Last Friday, the Middle East once again faced the prospect of a severe escalation in armed conflict, when a targeted US airstrike killed Iranian general Qasem Soleimani, one of Tehran’s most powerful leaders. Typically, these sort of tensions would be expected to significantly drive up oil prices amid fears of a violent supply disruption; Saudi Arabia, the world’s third-largest oil producer and a source of significant spare short-term oil capacity is a regional neighbour of Iran and at risk of becoming embroiled in a potential conflict. Moreover, around 20% of the global oil trade passes through the Strait of Hormuz, where Iran has already shown it is capable of disrupting shipping. And those concerns are not without merit; analysis by Fathom last year showed that a pause in shipping through Hormuz could cause oil to appreciate by up to 250%, with significant implications for the global economy.
Against this backdrop, the market reaction to the latest incidents in the region has been rather muted. While the price of oil briefly rose by around 4% following the US airstrike, it has since fallen again. This follows the pattern seen after previous incidents in the region after the US withdrew from the Iran nuclear deal in May 2018. In the wake of several events, for example the missile attack on Saudi Arabian oil facilities which briefly took up to half of the country’s production offline, the price of oil rapidly fell back to its pre-event level. Indeed, the December decision by OPEC+ (including Russia) to further cut its production, which was not directly related to geopolitical tensions in the Middle East, led to one of the most sustained rallies in oil prices in recent months.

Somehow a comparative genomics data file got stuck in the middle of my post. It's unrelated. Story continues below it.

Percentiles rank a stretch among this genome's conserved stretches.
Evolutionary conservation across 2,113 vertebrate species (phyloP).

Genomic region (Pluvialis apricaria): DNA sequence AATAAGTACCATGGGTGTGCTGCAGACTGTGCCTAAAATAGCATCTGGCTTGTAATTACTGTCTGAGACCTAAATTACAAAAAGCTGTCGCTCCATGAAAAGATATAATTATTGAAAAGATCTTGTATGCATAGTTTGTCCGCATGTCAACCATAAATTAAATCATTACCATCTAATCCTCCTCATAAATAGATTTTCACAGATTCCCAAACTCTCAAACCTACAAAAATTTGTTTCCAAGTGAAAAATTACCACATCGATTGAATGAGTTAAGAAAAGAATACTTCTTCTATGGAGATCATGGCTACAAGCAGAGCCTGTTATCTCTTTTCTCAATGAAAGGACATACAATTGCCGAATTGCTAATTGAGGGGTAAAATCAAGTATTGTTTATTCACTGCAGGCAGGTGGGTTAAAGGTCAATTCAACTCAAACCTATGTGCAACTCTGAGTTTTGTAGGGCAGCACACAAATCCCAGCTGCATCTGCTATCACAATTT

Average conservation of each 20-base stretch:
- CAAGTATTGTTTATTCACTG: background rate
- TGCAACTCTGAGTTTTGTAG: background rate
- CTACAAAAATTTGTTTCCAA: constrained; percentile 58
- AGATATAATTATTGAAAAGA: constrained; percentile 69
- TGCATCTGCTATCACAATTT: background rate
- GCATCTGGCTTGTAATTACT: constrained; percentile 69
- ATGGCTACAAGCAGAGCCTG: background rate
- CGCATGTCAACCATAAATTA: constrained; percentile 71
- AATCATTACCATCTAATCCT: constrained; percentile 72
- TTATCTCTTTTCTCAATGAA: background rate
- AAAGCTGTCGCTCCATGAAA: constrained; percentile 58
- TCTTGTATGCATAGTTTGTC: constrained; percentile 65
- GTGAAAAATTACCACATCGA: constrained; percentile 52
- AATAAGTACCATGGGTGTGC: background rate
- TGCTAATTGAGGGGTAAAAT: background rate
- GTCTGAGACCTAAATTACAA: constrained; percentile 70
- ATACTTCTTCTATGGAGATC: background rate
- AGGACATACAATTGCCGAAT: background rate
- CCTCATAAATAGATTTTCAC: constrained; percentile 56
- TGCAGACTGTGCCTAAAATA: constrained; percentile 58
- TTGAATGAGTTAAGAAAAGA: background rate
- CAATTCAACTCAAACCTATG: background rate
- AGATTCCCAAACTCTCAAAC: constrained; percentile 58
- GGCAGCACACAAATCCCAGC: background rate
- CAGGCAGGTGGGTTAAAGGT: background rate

There are several possible explanations for the markets’ relatively mild reactions to the tensions: investors may be underappreciating the tail risk to prices under a material escalation which leads to a persistent supply disruption; market participants do not think that there is a high risk of tensions in the region escalating to that extent, because tensions have tended to recede marginally in the wake of escalations; or, other features in the global oil market make prices less susceptible to supply fluctuations from the Middle East.
Indeed, the unabated rise of the US shale industry has made the US the world’s largest oil producer, and in turn diminished the role of the traditional OPEC producers in the global market.
Since 2016, OPEC+ has seen its share of global production fall by around 5 percentage points; the increasing share of the US accounts for the bulk of this loss. While this shift makes the global supply less susceptible to region-specific shocks, OPEC’s influence in the market remains undisputed, as the reaction to its December meeting showed.
Another compelling explanation for the oil price’s relatively underwhelming response to geopolitical news is the importance of demand-side factors outweighing the supply side. Perhaps the primary factor driving global growth over the past two years has been China, both due to concerns over domestic economic performance, and the impact of its trade tensions with the US. The chart below shows how, since the beginning of last year, the oil price has moved much more in step with our proprietary China Exposure Index (CEI), a proxy of market sentiment relating to the US–China conflict, than it did previously. As hopes for a preliminary trade deal between the two adversaries grew in the second half of 2019, both our CEI and the price of oil made gains. However, whenever a change in mood-music around the negotiations led to a softening of the CEI, crude oil followed suit. While significant upside tails risks to the oil price remain in the event of a significant political escalation and outage of much of OPEC’s oil exports, markets currently appear to believe much of the uncertainty around oil is already priced in and are consequently more cautious in responding to news from the Middle East.
The charts in this article have been created using Chartbook on Datastream. The Chartbook, created and maintained by Fathom Consulting, is a library of over 9000 charts, containing up-to-date macro and financial market data for over 170 countries. Whether it is a particular topic, country or variable you are interested in charting, the Chartbook has everything you need. Simply type search ‘cbook’ into your Eikon search bar or click the ‘Chartbook’ tab on Datastream to find out more.
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